Red Warrior

Dube scored a pair, so let’s give him this nod. But Andersson and Hanifin were also very good in this game.

The turning point

The Flames had a tendency to take penalties in the wrong time in this game and gave up goals at the wrong times after said penalties. They got scored on 30 seconds into the third period off a sloppy penalty they took at the end of the second. As a result, they spent most of the third period chasing.
But man, give the Flames credit for (a) the late kill on Lucic’s penalty, (b) not giving up on tying the game late, and (c) bearing down on their chances in overtime.

The numbers

Percentage stats are 5v5 and via Natural Stat Trick. Game score via Hockey Stat Cards.
Expected
Goals For%
O-Zone
Face-Off%
Game
Score
Tkachuk81.575.02.05
Lewis81.075.01.42
Gaudreau75.175.01.32
Andersson70.387.52.54
Hanifin69.487.53.19
Lindholm69.075.00.55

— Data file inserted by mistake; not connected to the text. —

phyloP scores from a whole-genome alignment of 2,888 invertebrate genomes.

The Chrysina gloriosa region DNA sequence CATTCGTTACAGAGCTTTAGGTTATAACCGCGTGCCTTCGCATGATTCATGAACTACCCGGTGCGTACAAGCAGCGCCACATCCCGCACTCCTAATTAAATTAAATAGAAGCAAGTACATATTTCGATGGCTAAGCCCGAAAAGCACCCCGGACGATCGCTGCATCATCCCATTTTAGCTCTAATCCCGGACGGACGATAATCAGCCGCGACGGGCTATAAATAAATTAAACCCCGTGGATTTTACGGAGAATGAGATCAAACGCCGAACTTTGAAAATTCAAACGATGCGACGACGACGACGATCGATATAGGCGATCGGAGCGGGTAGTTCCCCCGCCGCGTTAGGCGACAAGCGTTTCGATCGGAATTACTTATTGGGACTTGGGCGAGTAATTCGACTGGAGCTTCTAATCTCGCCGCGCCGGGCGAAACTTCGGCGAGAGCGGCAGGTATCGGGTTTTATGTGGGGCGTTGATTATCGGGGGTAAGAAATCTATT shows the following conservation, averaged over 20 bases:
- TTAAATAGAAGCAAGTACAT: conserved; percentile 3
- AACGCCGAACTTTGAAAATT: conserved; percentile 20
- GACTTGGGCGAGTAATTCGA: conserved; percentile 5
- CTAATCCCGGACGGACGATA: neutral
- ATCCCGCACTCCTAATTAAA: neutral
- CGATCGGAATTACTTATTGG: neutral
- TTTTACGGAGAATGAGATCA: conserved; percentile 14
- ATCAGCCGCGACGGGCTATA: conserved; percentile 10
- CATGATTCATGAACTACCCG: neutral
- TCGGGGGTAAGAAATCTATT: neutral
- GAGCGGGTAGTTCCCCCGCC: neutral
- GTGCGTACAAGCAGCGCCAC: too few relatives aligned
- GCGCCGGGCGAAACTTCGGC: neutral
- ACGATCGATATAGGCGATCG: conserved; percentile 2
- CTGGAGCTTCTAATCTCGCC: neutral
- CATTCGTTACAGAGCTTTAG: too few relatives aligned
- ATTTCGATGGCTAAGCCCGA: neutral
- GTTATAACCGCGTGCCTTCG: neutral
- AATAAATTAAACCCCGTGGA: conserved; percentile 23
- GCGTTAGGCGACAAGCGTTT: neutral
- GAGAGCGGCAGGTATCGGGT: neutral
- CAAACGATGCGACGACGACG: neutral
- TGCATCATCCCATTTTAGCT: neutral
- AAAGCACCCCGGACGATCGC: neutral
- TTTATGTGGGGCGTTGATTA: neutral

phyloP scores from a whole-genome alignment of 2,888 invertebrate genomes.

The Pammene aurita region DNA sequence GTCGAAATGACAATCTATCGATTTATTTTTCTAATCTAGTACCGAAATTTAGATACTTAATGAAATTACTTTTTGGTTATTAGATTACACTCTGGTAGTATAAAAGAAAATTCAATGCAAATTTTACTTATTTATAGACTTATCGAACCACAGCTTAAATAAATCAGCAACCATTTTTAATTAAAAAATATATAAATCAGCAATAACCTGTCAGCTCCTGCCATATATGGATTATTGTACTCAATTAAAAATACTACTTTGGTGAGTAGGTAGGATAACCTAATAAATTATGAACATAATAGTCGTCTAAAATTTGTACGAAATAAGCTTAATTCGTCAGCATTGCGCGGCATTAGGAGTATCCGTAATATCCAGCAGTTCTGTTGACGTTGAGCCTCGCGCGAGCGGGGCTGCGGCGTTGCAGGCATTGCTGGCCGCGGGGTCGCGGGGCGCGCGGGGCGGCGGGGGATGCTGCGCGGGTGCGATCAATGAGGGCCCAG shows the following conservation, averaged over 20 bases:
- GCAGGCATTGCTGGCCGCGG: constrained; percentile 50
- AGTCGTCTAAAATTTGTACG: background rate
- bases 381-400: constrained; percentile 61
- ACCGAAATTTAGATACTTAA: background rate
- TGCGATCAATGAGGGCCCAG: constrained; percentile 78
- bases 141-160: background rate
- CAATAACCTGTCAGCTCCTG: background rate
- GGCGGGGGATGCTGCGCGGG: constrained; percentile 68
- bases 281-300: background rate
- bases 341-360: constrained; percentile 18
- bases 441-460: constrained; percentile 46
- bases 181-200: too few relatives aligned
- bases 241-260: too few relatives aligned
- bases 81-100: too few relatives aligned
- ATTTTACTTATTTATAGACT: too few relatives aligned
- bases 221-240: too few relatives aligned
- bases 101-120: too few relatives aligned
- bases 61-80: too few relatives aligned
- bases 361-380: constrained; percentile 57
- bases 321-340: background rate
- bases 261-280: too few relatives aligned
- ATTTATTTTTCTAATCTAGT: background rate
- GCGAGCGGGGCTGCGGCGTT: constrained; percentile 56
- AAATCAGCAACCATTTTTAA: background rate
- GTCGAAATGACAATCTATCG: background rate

Ritchie62.775.01.63
Lucic61.875.01.34
Jarnkrok47.750.00.84
Gudbranson46.875.00.26
Zadorov46.875.00.08
Kylington46.040.0-0.38
Dube45.950.01.92
Toffoli41.850.0-0.02
Tanev39.240.0-0.84
Coleman38.250.0-0.66
Mangiapane18.050.0-0.88
Backlund17.150.0-0.28
Vladar-2.47
Markstrom

This and that

This was Johnny Gaudreau’s 600th regular season game. He had two assists.
All three meetings between the Flames and Predators during the regular season went to overtime.

Up next

The Flames (50-20-10) are headed to Minnesota. They visit the Wild on Thursday night in their second-last game of the regular season before finishing off the season in Winnipeg on Friday night.
The Flames have clinched a playoff spot and top spot in the Pacific Division.

THIS ARTICLE BROUGHT TO YOU BY POINTSBET CANADA

PointsBet Canada
 
PointsBet Canada has officially launched in Ontario! Get more details right here!

More from FlamesNation

Check out these posts...